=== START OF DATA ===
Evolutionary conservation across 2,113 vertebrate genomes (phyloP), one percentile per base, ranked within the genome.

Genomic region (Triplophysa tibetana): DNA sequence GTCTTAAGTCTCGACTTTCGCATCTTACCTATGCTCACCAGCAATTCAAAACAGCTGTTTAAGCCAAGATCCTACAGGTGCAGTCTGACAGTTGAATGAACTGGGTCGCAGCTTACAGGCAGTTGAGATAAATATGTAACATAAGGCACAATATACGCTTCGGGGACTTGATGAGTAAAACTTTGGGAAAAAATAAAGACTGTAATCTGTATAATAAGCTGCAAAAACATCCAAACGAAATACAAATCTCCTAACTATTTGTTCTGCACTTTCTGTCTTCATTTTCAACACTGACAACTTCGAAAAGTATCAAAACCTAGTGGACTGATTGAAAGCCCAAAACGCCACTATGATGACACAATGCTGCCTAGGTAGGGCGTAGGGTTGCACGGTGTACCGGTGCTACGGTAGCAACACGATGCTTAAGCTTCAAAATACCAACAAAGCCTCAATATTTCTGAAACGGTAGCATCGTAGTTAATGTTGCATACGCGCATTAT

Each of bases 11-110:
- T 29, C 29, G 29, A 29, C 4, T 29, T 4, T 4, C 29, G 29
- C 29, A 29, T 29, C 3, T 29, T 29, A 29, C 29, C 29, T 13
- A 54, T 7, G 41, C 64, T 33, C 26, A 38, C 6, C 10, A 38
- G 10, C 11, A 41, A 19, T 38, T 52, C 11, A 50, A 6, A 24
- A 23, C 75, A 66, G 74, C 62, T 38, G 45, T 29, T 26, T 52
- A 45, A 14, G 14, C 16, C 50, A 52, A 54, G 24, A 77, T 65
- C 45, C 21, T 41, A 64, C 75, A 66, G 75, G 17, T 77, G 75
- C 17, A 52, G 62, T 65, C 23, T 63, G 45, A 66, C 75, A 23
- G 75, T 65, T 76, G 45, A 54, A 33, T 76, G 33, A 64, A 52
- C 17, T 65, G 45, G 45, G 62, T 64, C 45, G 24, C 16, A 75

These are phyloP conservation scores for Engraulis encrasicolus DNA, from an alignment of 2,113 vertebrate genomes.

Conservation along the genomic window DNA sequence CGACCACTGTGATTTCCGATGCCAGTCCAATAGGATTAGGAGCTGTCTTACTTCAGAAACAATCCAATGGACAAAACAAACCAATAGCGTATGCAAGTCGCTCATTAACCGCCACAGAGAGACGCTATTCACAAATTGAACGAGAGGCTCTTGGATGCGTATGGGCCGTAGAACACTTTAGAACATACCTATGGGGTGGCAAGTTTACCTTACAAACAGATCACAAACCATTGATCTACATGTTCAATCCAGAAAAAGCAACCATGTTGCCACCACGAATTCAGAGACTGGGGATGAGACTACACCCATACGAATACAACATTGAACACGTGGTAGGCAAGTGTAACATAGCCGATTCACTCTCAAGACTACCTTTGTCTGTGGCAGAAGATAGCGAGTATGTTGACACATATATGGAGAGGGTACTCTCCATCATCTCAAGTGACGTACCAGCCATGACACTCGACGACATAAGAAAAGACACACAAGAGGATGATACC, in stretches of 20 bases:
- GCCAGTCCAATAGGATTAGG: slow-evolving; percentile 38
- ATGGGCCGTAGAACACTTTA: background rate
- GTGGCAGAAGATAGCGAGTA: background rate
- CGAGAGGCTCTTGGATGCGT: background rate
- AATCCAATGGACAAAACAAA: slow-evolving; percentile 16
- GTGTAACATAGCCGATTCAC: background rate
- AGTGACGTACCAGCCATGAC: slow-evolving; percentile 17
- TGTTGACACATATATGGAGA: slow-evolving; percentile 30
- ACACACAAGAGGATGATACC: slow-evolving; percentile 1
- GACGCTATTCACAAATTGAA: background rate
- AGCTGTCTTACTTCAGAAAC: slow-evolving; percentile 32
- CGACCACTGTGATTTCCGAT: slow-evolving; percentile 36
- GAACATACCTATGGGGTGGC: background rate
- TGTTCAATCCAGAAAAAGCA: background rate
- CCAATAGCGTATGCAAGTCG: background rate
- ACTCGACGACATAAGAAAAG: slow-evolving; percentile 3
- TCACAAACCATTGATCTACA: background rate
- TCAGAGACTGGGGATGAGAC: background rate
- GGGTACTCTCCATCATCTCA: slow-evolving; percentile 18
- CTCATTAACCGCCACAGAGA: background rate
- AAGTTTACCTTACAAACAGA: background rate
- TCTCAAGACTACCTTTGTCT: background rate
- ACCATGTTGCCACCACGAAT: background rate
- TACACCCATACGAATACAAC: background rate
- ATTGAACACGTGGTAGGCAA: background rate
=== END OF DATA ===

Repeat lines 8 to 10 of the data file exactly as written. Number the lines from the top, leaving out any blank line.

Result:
- A 23, C 75, A 66, G 74, C 62, T 38, G 45, T 29, T 26, T 52
- A 45, A 14, G 14, C 16, C 50, A 52, A 54, G 24, A 77, T 65
- C 45, C 21, T 41, A 64, C 75, A 66, G 75, G 17, T 77, G 75